I'm totally new to Android programming. I have Android Studio 3.0.1 running on Kubuntu Xenial 64-bit on a desktop with a Haswell processor.

I am configuring virtual devices. I am thinking of doing that corresponding to the physical Android devices I own. However, I notice that x86 images are placed in the "Recommended" pane:

enter image description here

compared to the x86_64 images of identical API version and target:

enter image description here

#4 of https://developer.android.com/studio/run/managing-avds.html#createavd seems to indicate that x86 images are recommended because they "run the fastest in the emulator."

A few of my old devices are x86 but the newer ones are x86_64. Should I choose x86_64 accordingly though it is not in the "Recommended" pane?

Does this make a difference when I am going to distribute APKs on Google Play Store in the future?

  • They are just AVD images for the slow Android emulator if you debug using the emulator.
    – ecle
    Nov 23, 2017 at 7:47

1 Answer 1


related to this answer By default, all 32-bit applications run without a glitch on 64-bit processors, but might run slower than applications tuned to run on 64-bit processors.

and according with this article

With Google’s recent release of its x86 64-bit Android 5.0 emulator image, developers can create 64-bit apps for Intel Atom processor-based devices.

Android 32-bit vs 64-bit

Many 64-bit platforms today, including Solaris, AIX*, HP-UX*, Linux*, OS X*, BSD, and IBM z/OS*, use an LP64 model. Since Android is based on the Linux kernel, Android 64-bit platforms also use the LP64 model.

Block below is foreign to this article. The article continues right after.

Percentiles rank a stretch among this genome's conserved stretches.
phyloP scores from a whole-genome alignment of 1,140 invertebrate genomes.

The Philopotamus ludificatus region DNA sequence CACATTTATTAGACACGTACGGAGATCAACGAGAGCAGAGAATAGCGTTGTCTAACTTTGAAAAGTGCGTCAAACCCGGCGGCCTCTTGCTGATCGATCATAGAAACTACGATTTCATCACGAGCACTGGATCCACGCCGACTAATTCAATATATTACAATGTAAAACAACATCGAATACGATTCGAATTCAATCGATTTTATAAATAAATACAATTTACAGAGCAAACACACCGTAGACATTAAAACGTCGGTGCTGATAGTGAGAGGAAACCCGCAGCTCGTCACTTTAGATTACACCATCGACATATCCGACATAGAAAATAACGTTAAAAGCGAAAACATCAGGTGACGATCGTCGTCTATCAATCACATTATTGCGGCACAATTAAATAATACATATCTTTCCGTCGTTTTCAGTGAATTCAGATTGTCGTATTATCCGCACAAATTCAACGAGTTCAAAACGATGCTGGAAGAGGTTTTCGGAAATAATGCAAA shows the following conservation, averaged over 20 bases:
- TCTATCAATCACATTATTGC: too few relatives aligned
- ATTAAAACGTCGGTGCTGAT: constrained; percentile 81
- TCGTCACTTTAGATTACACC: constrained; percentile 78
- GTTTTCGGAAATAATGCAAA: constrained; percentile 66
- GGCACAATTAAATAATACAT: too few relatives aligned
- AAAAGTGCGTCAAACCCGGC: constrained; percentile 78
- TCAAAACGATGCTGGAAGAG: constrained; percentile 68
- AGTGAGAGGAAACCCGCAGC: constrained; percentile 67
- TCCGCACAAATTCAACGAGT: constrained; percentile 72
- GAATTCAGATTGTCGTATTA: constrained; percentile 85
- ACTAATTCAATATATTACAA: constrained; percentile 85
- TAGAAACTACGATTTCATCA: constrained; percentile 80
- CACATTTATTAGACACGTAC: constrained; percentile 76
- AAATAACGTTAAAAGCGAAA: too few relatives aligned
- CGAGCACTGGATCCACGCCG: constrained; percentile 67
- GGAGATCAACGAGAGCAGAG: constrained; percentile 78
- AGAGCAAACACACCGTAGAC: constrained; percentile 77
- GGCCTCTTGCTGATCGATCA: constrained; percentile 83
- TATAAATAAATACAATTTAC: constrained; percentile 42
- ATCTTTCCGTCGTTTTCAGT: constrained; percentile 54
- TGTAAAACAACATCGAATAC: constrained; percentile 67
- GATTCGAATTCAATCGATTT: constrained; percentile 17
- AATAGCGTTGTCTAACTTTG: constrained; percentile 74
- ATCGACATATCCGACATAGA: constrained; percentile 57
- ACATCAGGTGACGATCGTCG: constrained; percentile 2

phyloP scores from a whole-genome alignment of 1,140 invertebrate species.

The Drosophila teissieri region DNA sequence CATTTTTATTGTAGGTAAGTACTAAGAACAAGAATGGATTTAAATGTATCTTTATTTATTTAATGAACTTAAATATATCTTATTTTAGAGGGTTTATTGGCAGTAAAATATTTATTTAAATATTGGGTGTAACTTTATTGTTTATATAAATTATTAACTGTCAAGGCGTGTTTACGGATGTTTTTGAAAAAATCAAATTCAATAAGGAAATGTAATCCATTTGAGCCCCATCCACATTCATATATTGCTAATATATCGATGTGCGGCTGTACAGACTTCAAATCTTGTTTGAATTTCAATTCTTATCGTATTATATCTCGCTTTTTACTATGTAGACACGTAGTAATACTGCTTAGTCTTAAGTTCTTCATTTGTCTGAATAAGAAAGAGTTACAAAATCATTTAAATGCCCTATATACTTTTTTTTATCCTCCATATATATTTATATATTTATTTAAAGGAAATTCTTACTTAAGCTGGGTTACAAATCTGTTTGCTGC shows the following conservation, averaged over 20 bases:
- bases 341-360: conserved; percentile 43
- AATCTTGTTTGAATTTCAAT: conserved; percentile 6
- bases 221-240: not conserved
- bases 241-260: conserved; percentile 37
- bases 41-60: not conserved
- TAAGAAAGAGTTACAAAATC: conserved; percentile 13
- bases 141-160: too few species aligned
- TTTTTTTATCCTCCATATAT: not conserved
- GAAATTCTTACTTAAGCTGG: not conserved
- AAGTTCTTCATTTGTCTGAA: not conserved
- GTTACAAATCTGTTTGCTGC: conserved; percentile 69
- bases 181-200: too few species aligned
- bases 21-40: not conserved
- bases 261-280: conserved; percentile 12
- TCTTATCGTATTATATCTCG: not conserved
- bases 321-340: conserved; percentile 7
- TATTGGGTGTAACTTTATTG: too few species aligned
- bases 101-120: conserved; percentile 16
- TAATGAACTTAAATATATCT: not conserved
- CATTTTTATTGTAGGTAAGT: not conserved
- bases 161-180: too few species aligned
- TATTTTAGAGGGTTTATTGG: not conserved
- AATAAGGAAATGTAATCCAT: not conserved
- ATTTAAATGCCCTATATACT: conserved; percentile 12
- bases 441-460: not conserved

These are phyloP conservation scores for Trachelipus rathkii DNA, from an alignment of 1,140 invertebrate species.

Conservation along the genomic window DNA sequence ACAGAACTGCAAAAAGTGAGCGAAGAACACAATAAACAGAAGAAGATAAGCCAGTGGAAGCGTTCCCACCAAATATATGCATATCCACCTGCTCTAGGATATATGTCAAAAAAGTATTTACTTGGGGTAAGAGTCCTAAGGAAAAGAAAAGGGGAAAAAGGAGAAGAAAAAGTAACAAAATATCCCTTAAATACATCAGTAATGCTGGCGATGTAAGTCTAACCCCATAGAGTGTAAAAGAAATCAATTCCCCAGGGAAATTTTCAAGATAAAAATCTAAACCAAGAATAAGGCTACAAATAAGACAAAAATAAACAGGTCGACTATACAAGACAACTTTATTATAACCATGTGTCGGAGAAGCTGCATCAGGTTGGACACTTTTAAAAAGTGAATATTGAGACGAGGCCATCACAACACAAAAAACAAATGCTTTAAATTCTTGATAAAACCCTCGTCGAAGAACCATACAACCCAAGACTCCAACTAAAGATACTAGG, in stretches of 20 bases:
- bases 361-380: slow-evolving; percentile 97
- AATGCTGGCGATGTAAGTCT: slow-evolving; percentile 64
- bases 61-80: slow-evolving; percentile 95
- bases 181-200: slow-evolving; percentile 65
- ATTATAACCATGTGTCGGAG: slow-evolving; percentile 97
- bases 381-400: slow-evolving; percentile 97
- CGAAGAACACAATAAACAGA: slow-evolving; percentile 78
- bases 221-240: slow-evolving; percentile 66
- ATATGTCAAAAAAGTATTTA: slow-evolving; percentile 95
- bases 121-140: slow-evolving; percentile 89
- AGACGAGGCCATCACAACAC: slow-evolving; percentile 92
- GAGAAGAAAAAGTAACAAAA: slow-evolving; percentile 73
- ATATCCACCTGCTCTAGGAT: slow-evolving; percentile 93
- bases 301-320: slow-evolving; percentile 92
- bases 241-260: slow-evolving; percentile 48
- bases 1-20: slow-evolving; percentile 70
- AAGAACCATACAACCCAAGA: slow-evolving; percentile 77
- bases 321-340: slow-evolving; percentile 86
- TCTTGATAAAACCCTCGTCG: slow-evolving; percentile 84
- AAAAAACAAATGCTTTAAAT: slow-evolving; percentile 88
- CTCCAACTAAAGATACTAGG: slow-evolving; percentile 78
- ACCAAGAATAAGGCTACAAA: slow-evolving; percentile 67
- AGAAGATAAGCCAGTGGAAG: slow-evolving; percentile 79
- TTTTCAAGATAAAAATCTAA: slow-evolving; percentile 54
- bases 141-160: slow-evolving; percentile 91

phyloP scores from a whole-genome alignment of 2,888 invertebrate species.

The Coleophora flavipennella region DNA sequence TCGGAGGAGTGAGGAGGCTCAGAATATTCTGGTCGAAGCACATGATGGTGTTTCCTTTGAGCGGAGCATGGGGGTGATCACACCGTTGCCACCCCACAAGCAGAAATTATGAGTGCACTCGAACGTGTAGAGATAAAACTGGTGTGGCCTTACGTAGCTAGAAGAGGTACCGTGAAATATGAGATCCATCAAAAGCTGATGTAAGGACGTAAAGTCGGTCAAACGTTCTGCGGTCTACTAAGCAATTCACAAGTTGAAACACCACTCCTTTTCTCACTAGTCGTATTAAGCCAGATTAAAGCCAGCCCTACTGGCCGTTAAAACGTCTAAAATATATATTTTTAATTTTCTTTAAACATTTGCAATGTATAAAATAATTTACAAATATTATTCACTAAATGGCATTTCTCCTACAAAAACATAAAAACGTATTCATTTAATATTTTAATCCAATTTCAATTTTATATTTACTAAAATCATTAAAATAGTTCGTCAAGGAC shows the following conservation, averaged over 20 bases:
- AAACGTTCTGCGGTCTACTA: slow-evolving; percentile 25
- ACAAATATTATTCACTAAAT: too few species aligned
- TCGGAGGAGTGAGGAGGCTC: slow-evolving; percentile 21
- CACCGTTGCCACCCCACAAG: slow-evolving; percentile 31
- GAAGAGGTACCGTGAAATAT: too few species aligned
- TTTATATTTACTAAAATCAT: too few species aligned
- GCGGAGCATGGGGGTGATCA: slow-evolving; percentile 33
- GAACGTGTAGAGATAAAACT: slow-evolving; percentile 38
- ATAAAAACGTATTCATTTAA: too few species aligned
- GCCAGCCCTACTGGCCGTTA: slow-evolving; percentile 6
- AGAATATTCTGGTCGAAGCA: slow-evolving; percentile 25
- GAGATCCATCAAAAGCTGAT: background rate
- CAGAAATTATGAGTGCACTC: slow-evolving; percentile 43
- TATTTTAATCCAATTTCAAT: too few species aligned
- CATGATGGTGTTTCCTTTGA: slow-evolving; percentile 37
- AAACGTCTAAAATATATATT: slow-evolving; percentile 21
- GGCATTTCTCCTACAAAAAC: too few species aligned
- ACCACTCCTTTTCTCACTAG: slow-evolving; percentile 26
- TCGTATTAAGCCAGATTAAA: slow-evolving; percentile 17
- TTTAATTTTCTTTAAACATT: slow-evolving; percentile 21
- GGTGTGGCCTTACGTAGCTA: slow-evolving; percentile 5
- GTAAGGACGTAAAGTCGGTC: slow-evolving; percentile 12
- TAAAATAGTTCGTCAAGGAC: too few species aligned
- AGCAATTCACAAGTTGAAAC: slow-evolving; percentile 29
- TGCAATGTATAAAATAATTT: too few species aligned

Intel 64-bit CPUs have a 32-bit compatibility mode. While 32-bit applications will run on 64-bit processors, compiling with a 64-bit optimizing compiler allows them to take advantage of the architectural benefits of a 64-bit environment.

Android with 64-bit technologies for Intel Atom processor-based platforms can help developers to optimize their applications now. Building Android applications for 64-bit is just as easy as building traditional 32-bit Android applications. You can now use the official Android 64-bit emulator to run and debug 64-bit apps.

Maybe this articles can help you to understand the difference between this system images.


Google now encourage to use x86 emulator like you can see in this image

enter image description here

The difference is that when using x86 images, it now uses fast, hardware-accelerated virtualization under the right conditions (HAXM) so it doesn't feel like there's a fat middle layer anymore.

  • 1
    Thanks for this reply. As I'm on Linux I have KVM i.o. your HAXM. Should I understand that these provide acceleration only for 32-bit and not 64-bit?
    – jamadagni
    Nov 23, 2017 at 9:08
  • 19
    It is my understanding that the recommendation for "x86 based" is in contrast with the full non-Intel based emulator, not that it is 10x faster than using 64 bit. Jun 6, 2018 at 16:52
  • 2
    so the tl;dr is we should use x86 instead x86_64 right?
    – buncis
    Sep 6, 2019 at 12:28
  • 6
    @buncis No. It is unclear based on information shared here so far which of x86 and x86_64 runs faster on a x86_64 development machine.
    – Carolus
    Oct 14, 2019 at 17:25
  • 1
    @buncis apparently someone tested x86 vs x86_64 and found basic x86 10% faster stackoverflow.com/a/65615506/2301224
    – Baker
    Apr 20 at 19:12

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